You aren’t the only one eager to feast on your homegrown produce. Insects also target your edible spread. Outsmarting pests begins with knowing your enemy, including telltale signs that pests are active in the garden.
The best time to scout for problems is when you’re tending crops. Not sure what to look for? Use this guide to common edible pests to increase your vegetable pest IQ.
Slugs and snails
Voracious appetites accompany these slimy pests to the garden. They’re not picky about their menu; they’ll feed on nearly any plant. In spring, they destroy lettuce seedlings in short order and mow down carrot and beet tops.
Later in the season, these chewing machines leave narrow trails on fruit, such as strawberries, tomatoes and eggplant. Staking tomatoes keeps fruit beyond the reach of hungry slugs. These pests feed at night or on cloudy days. If you suspect slugs, slip outside after dark with a flashlight to inspect plants.
Other signs of slugs and snails: seedlings that disappear; half-eaten leaves; trails in ripening fruit
These sucking insects appear early in the season, long before your first harvest. Aphids are oval-shaped, small and light-green, black or pinkish. They reproduce rapidly: One day seedlings look fine; the next, stems appear covered. Typically aphids prefer new growth on plants and seedlings. They’re equal opportunity pests, attacking just about any crop.
Aphids suck the juices out of new shoots, buds and leaves. They produce honeydew, a sweet, sticky substance that hosts black sooty mold and attracts ants. If you miss the pests clustered along new growth, you may see black mold or ants racing up and down stems.
Other signs of aphids: curled, stunted or puckered leaves; yellowing leaves that fall from stems
Cabbage loopers and worms
Two caterpillar-like pests, cabbage loopers and cabbage worms, infest cabbage family crops, including broccoli, Brussels sprouts, cauliflower and cabbage. Loopers earn their name because they arch (loop) their backs as they inch along. Both worms are green.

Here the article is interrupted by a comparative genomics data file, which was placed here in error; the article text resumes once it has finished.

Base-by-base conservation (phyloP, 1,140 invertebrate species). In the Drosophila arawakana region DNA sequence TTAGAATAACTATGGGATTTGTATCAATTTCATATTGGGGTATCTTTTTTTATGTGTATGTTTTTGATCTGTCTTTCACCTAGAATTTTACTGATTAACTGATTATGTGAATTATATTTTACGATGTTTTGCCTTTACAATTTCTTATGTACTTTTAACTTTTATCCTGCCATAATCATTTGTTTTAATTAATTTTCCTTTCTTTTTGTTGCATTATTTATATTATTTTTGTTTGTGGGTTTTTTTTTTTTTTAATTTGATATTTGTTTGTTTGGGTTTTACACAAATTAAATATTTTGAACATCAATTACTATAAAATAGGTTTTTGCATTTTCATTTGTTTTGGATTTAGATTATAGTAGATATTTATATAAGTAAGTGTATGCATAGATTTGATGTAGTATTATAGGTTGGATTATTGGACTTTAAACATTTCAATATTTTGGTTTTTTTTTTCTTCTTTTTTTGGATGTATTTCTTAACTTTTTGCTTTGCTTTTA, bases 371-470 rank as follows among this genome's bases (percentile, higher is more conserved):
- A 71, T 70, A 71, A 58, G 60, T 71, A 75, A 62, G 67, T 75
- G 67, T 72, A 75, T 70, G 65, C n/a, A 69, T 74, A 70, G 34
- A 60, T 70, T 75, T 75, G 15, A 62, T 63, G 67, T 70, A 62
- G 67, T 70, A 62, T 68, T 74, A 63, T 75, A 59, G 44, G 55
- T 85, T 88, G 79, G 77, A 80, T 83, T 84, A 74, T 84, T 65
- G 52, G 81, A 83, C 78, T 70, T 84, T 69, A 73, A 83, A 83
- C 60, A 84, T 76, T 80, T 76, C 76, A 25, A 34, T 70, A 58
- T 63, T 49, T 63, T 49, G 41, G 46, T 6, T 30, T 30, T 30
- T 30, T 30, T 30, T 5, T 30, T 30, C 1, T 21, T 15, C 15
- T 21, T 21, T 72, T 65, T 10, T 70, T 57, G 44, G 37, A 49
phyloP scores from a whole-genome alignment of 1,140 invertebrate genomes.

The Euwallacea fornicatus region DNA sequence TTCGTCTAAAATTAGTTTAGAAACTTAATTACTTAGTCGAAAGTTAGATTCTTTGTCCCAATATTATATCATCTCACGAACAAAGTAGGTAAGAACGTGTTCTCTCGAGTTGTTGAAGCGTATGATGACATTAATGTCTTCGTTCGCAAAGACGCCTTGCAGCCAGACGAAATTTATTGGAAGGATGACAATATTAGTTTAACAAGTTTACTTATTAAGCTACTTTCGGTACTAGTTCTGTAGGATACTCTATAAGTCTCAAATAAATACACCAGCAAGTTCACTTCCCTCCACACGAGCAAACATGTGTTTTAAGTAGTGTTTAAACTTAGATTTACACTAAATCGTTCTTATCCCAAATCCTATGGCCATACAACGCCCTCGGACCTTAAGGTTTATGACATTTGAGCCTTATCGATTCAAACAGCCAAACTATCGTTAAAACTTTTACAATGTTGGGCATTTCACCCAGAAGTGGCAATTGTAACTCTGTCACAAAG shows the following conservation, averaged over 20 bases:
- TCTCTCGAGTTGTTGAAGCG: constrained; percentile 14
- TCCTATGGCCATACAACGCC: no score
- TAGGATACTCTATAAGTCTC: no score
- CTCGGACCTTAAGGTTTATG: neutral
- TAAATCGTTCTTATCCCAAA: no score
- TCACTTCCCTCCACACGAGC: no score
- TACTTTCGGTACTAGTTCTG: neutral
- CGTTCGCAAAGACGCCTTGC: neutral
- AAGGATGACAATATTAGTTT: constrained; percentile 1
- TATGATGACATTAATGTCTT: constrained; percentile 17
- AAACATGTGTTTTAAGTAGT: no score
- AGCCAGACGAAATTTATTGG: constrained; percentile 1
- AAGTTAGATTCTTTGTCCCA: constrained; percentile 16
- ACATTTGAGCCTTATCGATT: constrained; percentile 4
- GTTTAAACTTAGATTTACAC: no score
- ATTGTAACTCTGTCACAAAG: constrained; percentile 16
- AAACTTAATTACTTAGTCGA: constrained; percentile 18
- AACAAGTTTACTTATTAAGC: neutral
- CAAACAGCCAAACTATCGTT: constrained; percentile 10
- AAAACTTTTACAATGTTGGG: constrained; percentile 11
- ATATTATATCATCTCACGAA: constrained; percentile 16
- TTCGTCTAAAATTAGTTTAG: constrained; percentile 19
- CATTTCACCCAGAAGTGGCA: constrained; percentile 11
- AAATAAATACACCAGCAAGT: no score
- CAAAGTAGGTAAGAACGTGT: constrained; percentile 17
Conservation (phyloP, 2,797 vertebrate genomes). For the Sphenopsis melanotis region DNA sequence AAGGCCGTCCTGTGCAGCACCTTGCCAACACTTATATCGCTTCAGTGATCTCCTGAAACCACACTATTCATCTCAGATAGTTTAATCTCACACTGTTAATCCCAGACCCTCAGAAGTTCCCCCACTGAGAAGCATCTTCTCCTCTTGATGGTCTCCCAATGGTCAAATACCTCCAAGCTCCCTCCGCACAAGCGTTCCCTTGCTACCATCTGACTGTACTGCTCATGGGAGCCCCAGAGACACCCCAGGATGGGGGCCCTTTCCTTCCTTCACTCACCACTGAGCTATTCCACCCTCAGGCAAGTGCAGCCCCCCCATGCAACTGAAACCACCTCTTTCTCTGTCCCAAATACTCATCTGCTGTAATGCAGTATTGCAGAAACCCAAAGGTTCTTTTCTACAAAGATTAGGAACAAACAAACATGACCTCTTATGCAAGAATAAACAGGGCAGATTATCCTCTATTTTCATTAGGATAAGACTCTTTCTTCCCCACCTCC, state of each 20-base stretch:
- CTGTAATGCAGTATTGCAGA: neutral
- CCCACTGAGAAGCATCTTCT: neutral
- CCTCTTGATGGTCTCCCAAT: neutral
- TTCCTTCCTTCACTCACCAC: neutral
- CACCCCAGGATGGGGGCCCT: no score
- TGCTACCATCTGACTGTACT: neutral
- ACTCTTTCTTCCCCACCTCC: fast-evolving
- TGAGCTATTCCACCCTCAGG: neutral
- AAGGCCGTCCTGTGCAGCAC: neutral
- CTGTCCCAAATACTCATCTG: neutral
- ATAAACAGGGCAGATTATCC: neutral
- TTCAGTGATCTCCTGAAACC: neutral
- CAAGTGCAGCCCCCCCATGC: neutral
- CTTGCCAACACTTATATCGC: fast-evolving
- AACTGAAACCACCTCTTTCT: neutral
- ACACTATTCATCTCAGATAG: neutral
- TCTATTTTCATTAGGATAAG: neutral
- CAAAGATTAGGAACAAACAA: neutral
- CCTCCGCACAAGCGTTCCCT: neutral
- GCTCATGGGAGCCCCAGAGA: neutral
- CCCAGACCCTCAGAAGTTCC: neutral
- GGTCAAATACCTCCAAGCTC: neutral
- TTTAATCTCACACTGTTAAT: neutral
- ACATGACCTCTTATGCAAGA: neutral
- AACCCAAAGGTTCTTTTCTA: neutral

Worms chew leaf edges and ragged-edged holes in leaves. They hide on leaf undersides and inside developing heads or growing points of plants.
Other signs of cabbage worms and loopers: small white moths fluttering around plants (these moths lay eggs that turn into the worms); small, dark pellets of frass (fecal matter) on leaves, which grow larger as worms increase in size
Mexican bean beetles
Beans are the crop of choice for these chewing pests. Similar in size and shape to ladybugs, Mexican bean beetles display a coppery color with black spots. Young forms lack spots.
Larvae have soft bodies with a spiny appearance. They feed beneath leaves, munching on bean leaves and pods. When feeding is heavy, leaves become skeletonized. Only veins remain intact; the spaces between become dry, brown and fall away.
Other signs of Mexican bean beetles: clusters of oblong yellow eggs beneath leaves; small holes in leaves (as damage starts); holes in ripening bean pods
Despite its large size (up to 5 inches long), this worm is easy to miss in the tomato patch. The distinct green worms have white streaks and eye-like spots on their bodies, as well as a red or black tail. They feed mainly on tomato plant leaves, but will feast on other tomato family crops, such as eggplant or potato.
Worms hide beneath leaves during the day, emerging to feed at dusk or on cloudy days. Entire leaves disappear overnight, and as worms mature, they also consume ripening tomatoes.
Other signs of tomato hornworm: presence of hummingbird, or sphinx, moths, the parent of this worm (if you spy these hovering around tomatoes, inspect plants frequently for worms); small, dark pellets of frass (fecal matter) on leaves, which grow larger as worms increase in size